The data from interface 1 are therefore consistent with an integrated EMG compositional profile with the centroid of the secondary ion depths scattered over 2 nm and which then provides an enhanced intensity that is finally convolved with a long wavelength roughness contribution that is a smaller fraction of the total width than for the narrower interface 2. The data are insufficiently precise to determine if this broadening should also be described by an integrated EMG profile although that seems likely.

The analysis for interface 2 show low values for λ and are not significantly changed from the results for the analysis using integrated Gaussians. The position of the interface deduced from the compositional profiles for interface 1 and interface 2 for different secondary ions could be anticorrelated if there were residual unknown effects of Ξ but would be correlated if the depth of the average source of the emitted secondary ion was similar in craters in FMOC and in Irganox 1010. Analysis shows that they are correlated. The secondary ions that rise earlier at interface 1 then fall earlier at interface 2. A shift of 1 nm to greater depths at interface 2 is equivalent to a shift of 2 nm in the same direction at interface 1. This is not unexpected since the general broadening at interface 1 is twice that at interface 2. This confirms the importance of the analytical ion crater. The standard deviation of the distribution of the data about the position of interface 2 in Figure 4(a) is 0.48 nm. That for interface 1 is 0.71 nm so that, if the two were uncorrelated, the standard deviation of the differences in interface position by which one determined the Irganox 1010 layer thickness would be 0.86 nm. The correlation in the shifts reduces that value to a measured value of 0.61 nm. The scatter in the separations of the two interfaces is significantly less than the scatter for just interface 1.

In all of the above, we have used and assumed an approximate sputtering yield for the materials taken from earlier work. In practice, the yield may not be known or the interfaces may be required to evaluate that sputtering yield. Then, more correctly, the abscissa in the plots will represent the sputtering ion dose. We have used depth in the present work so that the extents of the effects, in nanometres, are clear. As a function of dose, the positions of the two interfaces are thus given by the profile fits extrapolated to Ξ = 0. The true volume sputtering yields are given by the true thicknesses divided by these dose differences.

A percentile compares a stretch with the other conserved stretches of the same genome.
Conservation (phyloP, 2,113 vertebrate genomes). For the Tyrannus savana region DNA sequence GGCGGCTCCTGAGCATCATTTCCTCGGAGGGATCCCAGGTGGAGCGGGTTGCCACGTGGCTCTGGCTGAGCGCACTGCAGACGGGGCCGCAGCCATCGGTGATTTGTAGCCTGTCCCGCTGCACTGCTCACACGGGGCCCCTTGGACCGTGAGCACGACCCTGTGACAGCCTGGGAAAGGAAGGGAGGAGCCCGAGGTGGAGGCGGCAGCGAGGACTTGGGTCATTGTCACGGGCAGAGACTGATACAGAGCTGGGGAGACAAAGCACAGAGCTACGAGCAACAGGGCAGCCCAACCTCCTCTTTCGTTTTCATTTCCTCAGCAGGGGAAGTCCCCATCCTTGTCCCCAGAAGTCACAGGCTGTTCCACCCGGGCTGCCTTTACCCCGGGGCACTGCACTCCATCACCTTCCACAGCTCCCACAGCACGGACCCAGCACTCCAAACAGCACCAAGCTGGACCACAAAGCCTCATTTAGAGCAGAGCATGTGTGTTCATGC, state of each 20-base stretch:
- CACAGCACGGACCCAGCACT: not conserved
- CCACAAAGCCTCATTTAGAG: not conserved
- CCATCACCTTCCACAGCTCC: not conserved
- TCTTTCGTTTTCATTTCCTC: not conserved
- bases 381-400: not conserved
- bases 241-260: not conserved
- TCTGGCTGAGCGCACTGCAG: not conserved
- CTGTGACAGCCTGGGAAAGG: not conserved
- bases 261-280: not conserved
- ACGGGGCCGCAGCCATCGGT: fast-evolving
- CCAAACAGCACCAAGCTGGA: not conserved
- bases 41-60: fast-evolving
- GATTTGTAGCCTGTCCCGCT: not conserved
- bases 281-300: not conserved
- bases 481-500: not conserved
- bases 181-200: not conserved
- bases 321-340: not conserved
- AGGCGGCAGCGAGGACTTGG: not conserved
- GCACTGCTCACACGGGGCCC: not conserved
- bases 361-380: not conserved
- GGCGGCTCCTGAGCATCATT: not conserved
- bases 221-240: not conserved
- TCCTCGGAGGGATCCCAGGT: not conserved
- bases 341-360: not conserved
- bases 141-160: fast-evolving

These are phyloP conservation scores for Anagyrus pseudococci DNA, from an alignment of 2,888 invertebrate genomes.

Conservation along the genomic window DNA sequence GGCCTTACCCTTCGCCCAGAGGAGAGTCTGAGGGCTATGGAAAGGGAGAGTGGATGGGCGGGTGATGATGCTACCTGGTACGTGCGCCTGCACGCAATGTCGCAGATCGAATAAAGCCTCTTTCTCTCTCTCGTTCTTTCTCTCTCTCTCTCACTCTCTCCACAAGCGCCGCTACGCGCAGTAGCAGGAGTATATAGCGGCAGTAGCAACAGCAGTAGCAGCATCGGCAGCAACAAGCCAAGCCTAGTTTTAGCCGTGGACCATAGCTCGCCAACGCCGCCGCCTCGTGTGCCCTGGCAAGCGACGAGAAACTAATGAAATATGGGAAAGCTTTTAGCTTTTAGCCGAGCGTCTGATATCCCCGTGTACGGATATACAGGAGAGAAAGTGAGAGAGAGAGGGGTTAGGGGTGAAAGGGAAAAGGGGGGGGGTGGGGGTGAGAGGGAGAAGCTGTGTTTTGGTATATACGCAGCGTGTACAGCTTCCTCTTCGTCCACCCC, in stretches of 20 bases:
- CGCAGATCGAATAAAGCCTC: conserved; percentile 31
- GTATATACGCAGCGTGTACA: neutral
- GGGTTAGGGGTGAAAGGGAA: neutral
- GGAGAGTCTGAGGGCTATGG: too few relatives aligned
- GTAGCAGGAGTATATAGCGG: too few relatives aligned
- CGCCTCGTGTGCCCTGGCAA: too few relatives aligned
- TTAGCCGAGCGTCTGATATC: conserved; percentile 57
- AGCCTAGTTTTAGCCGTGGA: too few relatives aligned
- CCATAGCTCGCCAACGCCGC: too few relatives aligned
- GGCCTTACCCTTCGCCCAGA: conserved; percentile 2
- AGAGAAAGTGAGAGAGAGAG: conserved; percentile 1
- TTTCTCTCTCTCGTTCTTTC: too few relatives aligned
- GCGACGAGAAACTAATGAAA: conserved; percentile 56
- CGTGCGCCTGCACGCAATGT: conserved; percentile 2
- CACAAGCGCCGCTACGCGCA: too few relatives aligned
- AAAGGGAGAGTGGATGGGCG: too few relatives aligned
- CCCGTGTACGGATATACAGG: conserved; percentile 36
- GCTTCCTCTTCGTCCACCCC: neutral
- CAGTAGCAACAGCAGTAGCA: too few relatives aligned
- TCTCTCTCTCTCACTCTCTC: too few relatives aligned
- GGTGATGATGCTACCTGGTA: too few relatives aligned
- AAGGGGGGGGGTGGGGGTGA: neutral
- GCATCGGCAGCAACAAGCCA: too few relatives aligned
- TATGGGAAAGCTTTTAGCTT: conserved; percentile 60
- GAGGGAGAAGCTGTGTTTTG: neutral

Measurements are interpreted of the SIMS profiles at the FMOC to Irganox 1010 and Irganox 1010 to FMOC interfaces for many different secondary ions. These lead to seven important conclusions, applicable to all organic profiles:
  • The precise shape and position of the intensity profiles is strongly governed by matrix effects but the effects of long wavelength roughening weaken that effect by a small amount dependent on the relevant amplitudes of the analytical ion crater and the long wavelength roughness. This causes the relative positions of the interfaces from the intensity profiles to vary over 10 nm.

  • The compositional profiles, after removal of matrix effects, are described by a simple integrated Gaussian at the Irganox 1010 to FMOC interface but by an integrated exponentially modified Gaussian at the converse interface.

  • If traditional integrated Gaussian functions are used instead of exponentially modified Gaussians, the apparent centroid of the interface may be significantly in error even at Ξ = 0. If Ξ is not measured, the interface position may be up to 8 nm in error.

  • The interface resolution measured for interfaces with Ξ above or below zero may appear to be sharper than the true resolution and this may lead analysts to select secondary ions with Ξ values around 0.8 as the “best” ions but with significant, hidden, profile shifts.

  • The deduced compositional profiles are consistent at each interface but their precise positions for different secondary ions vary over some 2 nm. A correlation is found with a 1-nm shift in depth at interface 2 reflected by a 2-nm shift at interface 1. This indicates that the secondary ions may each arise from different average depths in the crater formed by the analytical ion.

  • To deduce interface positions accurately, profiles from several secondary ions with Ξ values below 0.1 are recommended or the position must be deduced at Ξ = 0 by extrapolation from the effective position for ions with Ξ < 0.25, if possible, and certainly <0.8, as a function of Ξ. Here, with 84 results, the standard uncertainties of the positions are 0.19 and 0.14 nm, respectively.

  • The extent of the effects reported here may change with experimental operating conditions but, in general, any choice such as low beam energies or sample rotation to improve the depth resolution will reduce the interface shifts observed and vice versa.



The authors would like to thank S. J. Spencer and S. A. Smith for the preparation of the two samples used in this study and A G Shard for helpful comments. This work forms part of the Mass Spectrometry Imaging theme of the National Measurement System Programme of the UK Department of Business, Energy and Industrial Strategy.


The work is further funded through the EMPIR Programme (Project “3DMetChemIT”). The EMPIR Programme is co-financed by the Participating States and from the European Union’s Horizon 2020 Research and Innovation Programme.

Compliance with Ethical Standards

Conflict of Interest

The authors declare that they have no competing financial interest.

Supplementary material

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Authors and Affiliations

  1. 1.National Physical LaboratoryMiddlesexUK
  2. 2.Universita degli Studi di Cagliari, Dipartimento di Fisica S. P. MonserratoMonserratoItaly